-> operator
#entry.Brand access the value from a string-key value pair of the picked object by key name
(name must match)
== compare operator<
#context access the additional parameter
(passed as a third argument to the method)
. notation
(access the value of the following key from a string-key value pair of the an object
examplelist key name
(in the #context object)
[#index] access the list index
(access list elements with the same index)
] notation

object_add(object, object)

Copies the first object, and add or overwrite all keys from the second one.

This is equivalent to object(list(#first_object), list(#second_object)).

source_object = { "x": 1, "y": 2 }
object_add(#source_object, {"z": 3})
{ "x": 1, "y": 2, "z": 3 }

If a key exists in both objects, the value of the second object wins:

object = { "x": 1, "y": 2 }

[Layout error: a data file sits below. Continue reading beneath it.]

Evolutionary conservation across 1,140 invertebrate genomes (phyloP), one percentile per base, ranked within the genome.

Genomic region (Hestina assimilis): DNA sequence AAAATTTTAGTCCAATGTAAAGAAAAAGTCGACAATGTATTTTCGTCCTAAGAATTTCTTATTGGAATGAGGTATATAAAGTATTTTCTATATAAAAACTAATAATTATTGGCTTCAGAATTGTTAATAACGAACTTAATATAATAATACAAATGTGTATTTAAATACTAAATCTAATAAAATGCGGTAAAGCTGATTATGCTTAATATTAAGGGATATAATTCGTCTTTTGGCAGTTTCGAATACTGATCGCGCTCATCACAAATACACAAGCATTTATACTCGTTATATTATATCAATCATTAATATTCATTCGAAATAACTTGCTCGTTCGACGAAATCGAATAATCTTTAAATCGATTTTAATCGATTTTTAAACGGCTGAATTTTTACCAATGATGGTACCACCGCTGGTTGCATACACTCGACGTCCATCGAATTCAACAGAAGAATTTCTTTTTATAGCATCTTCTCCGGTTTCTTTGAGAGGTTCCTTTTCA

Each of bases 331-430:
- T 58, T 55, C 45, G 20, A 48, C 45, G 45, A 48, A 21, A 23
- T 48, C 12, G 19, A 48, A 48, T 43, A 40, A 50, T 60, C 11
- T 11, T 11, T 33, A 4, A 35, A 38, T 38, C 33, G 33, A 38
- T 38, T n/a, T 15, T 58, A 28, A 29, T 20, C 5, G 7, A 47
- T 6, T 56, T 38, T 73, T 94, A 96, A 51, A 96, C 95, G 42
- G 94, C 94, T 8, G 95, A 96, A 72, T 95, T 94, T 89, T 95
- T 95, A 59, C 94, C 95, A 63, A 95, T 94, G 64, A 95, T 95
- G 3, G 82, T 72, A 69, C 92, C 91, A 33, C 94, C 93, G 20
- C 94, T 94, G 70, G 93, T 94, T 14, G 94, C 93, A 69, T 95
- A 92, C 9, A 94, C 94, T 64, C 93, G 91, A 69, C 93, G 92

object_add(#object, {"y": "foo"})
object_add({"y": "foo"}, #object)
{ "x": 1, "y": "foo" }
{ "x": 1, "y": 2 }

As alternative to an object, the function also accepts a list of key-value pairs:

object = { "x": 1, "y": 2 }
update = [["y", 3], ["index", 4]]
object_add(#object, #update)
{ "x": 1, "y": 3, "index": 4 }

pick_object(list_of_objects, key, value)

Returns the first object in list_of_objects which has key == value.

This is equivalent to first(filter(list_of_objects, {key: value})) but slightly faster.

param1 = {
  "object": {
    "list": [{
        "brand": "Huawei",
        "model": "Huawei Mate 9 Pro"

      },
      {
        "brand": "Huawei",
        "model": "Huawei P10 Plus VKY-L29"

      },
      {
        "exampleFieldName": "exampleValue"

      }

    ]
  }
}
pick_object(#param1.object.list, "model", "Huawei P10 Plus VKY-L29")
{
  "brand": "Huawei",
  "model": "Huawei P10 Plus VKY-L29"
}

Input same as above.

param1 =
pick_object(#param1.object.list, "exampleFieldName", "exampleValue")
{
  "exampleFieldName": "exampleValue"
}

pow(a, b)

Returns a to the power of b. Fractional and negative exponents are supported:

pow(2, 3)    # same as 2 * 2 * 2
pow(2, 0.5)  # same as sqrt(2)
pow(10, -3)  # same as 1 / 1000
8
1.41421356
0.001

random_el(list, number)

This method returns random elements from a list.